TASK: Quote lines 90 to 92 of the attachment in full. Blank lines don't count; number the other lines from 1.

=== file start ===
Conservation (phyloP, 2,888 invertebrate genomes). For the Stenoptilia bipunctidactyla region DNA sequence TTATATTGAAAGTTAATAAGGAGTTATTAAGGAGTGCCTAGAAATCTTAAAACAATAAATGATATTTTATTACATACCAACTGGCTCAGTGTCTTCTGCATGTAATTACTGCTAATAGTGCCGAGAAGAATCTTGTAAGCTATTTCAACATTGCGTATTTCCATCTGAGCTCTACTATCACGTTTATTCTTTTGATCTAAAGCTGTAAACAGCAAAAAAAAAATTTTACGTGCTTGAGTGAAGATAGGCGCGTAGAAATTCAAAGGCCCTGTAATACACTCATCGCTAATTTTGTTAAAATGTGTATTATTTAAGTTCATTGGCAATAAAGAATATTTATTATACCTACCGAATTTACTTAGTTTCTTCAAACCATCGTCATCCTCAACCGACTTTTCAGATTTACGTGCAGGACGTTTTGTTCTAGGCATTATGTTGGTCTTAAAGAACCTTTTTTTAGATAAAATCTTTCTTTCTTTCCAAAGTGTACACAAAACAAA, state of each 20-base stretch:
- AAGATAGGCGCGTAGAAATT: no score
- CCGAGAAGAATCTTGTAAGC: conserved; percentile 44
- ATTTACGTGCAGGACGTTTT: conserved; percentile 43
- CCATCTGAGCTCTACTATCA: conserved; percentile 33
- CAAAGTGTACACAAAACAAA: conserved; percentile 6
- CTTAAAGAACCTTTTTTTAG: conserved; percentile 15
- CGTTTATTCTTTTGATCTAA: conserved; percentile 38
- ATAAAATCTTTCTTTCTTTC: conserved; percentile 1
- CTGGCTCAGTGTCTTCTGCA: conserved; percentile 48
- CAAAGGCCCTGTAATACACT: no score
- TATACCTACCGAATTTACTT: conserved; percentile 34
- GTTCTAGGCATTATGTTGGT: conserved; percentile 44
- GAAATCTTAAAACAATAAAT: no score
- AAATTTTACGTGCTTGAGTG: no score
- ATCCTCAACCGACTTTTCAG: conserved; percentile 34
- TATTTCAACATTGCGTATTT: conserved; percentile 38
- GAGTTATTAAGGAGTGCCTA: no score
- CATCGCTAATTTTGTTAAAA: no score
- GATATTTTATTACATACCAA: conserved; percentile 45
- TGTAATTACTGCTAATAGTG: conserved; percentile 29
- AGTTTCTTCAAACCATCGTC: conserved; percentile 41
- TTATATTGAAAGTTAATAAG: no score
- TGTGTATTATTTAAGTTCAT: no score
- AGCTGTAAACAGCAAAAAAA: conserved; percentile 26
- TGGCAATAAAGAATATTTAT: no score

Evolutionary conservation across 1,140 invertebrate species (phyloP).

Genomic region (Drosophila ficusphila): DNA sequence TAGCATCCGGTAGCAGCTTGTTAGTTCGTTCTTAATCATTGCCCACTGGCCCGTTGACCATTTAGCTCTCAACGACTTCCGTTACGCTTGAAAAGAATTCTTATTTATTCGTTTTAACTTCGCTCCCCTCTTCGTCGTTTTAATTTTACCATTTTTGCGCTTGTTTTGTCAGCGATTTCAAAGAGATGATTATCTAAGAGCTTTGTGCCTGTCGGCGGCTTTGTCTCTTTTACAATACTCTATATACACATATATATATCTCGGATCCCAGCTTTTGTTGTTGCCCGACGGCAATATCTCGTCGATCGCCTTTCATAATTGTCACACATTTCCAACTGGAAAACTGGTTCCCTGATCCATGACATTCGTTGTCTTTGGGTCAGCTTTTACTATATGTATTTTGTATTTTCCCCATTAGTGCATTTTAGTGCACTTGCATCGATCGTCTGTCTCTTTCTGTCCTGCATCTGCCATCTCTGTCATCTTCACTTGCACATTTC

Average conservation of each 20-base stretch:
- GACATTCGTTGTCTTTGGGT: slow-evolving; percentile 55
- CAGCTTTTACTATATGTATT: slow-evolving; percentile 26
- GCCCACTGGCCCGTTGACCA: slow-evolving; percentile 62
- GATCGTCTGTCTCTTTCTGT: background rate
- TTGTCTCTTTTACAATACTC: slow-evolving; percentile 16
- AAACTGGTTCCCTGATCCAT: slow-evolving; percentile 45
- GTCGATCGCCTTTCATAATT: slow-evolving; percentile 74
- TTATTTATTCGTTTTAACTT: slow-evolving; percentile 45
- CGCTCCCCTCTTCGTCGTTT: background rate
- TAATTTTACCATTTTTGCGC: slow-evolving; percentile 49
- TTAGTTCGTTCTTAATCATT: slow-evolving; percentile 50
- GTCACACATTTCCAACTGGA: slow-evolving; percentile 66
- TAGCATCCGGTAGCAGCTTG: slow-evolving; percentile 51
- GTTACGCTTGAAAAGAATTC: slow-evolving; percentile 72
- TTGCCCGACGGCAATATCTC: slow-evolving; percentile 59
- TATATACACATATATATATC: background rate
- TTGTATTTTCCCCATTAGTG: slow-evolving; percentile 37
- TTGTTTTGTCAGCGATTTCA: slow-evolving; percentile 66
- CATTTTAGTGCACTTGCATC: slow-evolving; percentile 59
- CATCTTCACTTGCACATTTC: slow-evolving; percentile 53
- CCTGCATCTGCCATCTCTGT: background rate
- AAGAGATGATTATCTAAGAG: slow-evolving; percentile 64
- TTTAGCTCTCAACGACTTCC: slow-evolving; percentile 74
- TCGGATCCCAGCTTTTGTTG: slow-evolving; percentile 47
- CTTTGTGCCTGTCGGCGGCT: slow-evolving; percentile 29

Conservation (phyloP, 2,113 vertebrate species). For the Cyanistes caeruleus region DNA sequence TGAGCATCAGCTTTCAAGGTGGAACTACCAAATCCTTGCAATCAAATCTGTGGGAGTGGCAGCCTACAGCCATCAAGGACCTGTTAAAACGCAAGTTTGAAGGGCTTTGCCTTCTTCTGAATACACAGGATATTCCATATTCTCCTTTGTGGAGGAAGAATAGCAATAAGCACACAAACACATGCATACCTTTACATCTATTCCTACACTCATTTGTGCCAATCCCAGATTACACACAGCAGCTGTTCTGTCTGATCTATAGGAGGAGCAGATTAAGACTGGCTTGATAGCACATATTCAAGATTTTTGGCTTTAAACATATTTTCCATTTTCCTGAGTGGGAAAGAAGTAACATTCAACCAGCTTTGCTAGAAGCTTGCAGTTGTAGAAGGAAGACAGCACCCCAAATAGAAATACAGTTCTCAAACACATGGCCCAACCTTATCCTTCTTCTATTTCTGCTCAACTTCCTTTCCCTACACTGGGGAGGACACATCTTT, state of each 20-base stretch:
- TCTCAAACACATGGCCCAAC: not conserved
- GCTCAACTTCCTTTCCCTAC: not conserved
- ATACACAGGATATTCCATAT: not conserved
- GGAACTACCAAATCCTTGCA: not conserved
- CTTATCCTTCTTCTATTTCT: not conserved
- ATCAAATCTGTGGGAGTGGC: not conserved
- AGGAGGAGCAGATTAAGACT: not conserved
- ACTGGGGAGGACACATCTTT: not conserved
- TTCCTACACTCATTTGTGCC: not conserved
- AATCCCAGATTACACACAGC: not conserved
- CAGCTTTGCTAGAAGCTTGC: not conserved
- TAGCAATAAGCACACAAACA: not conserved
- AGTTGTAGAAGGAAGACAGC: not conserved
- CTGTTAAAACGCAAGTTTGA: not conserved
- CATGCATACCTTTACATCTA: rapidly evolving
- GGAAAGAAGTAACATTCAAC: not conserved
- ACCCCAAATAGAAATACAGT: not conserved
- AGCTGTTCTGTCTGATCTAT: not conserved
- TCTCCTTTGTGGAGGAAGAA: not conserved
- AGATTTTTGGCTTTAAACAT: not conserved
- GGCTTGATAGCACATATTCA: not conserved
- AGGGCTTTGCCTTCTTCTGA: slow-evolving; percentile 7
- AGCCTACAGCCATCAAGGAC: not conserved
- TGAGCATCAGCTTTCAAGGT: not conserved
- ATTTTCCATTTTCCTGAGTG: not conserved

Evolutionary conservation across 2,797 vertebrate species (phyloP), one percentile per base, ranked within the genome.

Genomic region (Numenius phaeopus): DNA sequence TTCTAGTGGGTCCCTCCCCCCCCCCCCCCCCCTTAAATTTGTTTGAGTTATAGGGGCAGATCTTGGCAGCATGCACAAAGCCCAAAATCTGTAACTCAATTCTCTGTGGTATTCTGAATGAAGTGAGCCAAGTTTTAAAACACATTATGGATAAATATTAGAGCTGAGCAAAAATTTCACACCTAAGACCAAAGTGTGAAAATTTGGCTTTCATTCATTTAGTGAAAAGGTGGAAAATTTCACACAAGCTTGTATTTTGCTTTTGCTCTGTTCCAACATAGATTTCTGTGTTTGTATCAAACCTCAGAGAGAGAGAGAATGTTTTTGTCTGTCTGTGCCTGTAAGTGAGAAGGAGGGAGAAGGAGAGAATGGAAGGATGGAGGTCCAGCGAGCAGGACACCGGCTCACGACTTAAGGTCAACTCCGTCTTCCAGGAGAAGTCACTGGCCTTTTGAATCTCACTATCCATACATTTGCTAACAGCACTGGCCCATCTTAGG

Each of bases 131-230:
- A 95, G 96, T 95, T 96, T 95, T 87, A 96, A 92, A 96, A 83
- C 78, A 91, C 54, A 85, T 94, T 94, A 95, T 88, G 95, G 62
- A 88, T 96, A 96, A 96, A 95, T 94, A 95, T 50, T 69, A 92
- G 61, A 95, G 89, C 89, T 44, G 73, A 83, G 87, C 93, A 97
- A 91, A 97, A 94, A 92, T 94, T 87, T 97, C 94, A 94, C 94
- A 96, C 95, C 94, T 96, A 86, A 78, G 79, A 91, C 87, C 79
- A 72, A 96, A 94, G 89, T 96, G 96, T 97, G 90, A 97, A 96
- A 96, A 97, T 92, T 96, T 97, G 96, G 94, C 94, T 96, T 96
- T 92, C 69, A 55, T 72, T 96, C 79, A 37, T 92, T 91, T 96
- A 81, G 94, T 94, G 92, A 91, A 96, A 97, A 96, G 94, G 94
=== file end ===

- A 72, A 96, A 94, G 89, T 96, G 96, T 97, G 90, A 97, A 96
- A 96, A 97, T 92, T 96, T 97, G 96, G 94, C 94, T 96, T 96
- T 92, C 69, A 55, T 72, T 96, C 79, A 37, T 92, T 91, T 96